Christine Lagarde, head of the International Monetary Fund, also said the world was "no longer in a 2008 moment."

"We are out of the crisis but we are suffering the legacy of the crisis," Lagarde said, pointing to bad loans on the books of companies and banks as one of the biggest causes of concern.

But she said, "Many countries can do quite a lot and some more than they are currently doing."

The G-7 summit brought together the leaders of Britain, Canada, France, Germany, Italy, Japan and the United States. Leaders of major international organizations and a select group of developing countries attended "outreach" sessions held after the G-7 summit meetings ended.

The group's discussions addressed a wide range of issues, including terrorism and other risks to peace and global growth, the massive flows of refugees and migrants to Europe to escape conflict and poverty at home, global threats to public health, cybercrime, corruption and efforts to help girls and women.

The leaders also expressed unease over territorial tensions in the East and South China seas. The declaration does not specifically mention China and its expansion into disputed areas, but calls for respect for freedom of navigation and overflights and for resolving conflicts peacefully through law.

But the main focus was on economic challenges.

In their statement, the leaders denounced protectionism and trade barriers and noted the negative impact of overcapacity in some industries. One of the biggest headaches, Abe said, was a glut in China's steel industry.

"It's a root cause distorting the market, and unless it's fundamentally resolved, the problem persists," he said.

The group said Britain's possible exit from the European Union, depending on the outcome of a June 23 vote, is one of many potential shocks for the global economy.

British Prime Minister David Cameron said staying in the EU is "all about Britain's national interest."

"The EU makes us better off. Better off in terms of jobs, better off in terms of growth. Better off in terms of investment by other countries into our economy that creates the growth and the jobs and the livelihoods that we need," Cameron said.

Loblaw getting out of gas

Loblaw Co. says it's taking steps to sell its network of 212 gasoline-filling stations.

The statement from Loblaw head office in Brampton, Ont., says the gas bars continue to deliver strong, stable cash flows.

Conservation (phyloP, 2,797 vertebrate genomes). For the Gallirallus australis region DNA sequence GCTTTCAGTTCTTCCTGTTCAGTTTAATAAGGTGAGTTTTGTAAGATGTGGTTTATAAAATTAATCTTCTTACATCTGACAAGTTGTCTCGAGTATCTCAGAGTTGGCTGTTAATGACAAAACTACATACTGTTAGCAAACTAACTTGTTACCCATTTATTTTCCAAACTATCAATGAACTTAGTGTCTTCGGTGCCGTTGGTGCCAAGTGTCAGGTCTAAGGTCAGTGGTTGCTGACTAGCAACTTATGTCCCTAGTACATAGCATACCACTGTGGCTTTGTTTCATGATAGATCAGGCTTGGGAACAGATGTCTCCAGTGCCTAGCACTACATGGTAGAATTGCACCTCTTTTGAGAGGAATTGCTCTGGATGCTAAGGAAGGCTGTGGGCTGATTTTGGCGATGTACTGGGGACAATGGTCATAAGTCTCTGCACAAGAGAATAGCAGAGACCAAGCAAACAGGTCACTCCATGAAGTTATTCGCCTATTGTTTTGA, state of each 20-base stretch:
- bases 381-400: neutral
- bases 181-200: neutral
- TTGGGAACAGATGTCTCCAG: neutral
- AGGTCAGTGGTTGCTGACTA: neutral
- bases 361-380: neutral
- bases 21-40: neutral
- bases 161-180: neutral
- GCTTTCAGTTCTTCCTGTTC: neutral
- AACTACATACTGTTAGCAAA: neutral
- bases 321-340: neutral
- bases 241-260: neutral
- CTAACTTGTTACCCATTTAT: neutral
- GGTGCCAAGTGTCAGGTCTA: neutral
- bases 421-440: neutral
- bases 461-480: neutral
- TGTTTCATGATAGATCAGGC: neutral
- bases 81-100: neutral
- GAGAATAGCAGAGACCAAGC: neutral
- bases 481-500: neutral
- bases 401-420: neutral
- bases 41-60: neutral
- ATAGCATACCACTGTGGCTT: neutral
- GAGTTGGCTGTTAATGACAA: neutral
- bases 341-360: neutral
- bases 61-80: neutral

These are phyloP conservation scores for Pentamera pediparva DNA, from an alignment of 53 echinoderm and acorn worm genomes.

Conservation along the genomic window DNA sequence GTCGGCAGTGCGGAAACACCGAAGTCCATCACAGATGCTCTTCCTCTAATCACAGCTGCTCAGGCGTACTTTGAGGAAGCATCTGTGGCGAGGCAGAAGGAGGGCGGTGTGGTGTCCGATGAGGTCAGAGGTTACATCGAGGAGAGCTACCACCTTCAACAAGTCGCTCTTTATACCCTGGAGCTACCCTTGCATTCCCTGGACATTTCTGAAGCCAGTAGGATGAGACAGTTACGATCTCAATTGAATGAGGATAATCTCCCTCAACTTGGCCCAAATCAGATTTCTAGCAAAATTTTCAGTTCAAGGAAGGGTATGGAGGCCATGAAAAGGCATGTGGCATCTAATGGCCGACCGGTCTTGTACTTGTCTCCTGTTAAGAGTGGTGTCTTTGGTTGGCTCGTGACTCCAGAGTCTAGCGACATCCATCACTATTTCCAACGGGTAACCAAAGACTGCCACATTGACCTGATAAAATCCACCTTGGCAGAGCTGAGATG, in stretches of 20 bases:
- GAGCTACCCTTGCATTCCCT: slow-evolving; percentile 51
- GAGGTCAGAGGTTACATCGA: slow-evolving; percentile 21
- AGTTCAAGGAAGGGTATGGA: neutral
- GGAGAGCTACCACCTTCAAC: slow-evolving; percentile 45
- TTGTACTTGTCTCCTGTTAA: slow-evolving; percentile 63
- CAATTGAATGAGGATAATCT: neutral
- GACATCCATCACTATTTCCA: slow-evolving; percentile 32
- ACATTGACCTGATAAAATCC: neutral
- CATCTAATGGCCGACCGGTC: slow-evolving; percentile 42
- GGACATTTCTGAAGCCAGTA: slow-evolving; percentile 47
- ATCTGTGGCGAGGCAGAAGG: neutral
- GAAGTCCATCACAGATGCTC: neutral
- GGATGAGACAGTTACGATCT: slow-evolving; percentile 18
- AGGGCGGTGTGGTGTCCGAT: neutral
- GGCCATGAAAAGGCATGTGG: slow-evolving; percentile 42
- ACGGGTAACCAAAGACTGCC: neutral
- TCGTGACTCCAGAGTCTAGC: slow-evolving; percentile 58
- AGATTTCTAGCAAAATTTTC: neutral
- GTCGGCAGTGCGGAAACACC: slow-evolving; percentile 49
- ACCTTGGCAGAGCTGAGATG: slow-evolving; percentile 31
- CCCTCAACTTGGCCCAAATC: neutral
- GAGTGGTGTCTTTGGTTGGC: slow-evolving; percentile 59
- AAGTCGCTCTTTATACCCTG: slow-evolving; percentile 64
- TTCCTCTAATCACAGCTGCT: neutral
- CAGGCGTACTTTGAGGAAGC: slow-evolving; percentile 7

The company owns gas bars operated under the Real Canadian Superstore brand in Kelowna and Vernon.

But Loblaw says it believes the right strategic partner would "elevate" the fuel business.

The company says it will "engage potential buyers," but didn't provide an estimated pricetag or other details of its plan.

G7 leaders pledge action

The leaders of the Group of Seven rich economies pledged Friday to "collectively tackle" major risks to global growth, including direct political threats to the international order from terrorist attacks, violent extremism and refugee flows.

Meeting at a seaside resort with expansive views of a scenic bay and emerald-green islands, G-7 leaders wrapped up their annual summit Friday in central Japan claiming a "special responsibility" for leading international efforts to cope with those challenges. They also committed to a co-operative approach in beefing up policies to stimulate and sustain growth of their sluggish economies.

"Weak demand and unaddressed structural problems are the key factors weighing on actual and potential growth," they said in a declaration. "We have strengthened the resilience of our economies in order to avoid falling into another crisis and to this end commit to reinforce our efforts to address the current economic by taking all appropriate policy responses in a timely manner."

"We remain committed to ensuring that growth is inclusive and job-rich, benefiting all segments of our societies," it said.

The wording of the leaders' declaration glosses over differences on the issue of fiscal stimulus by saying each will take into account "country-specific circumstances" in committing to stronger policies to support their economies. Germany, in particular, has balked at committing to expansionary fiscal policy.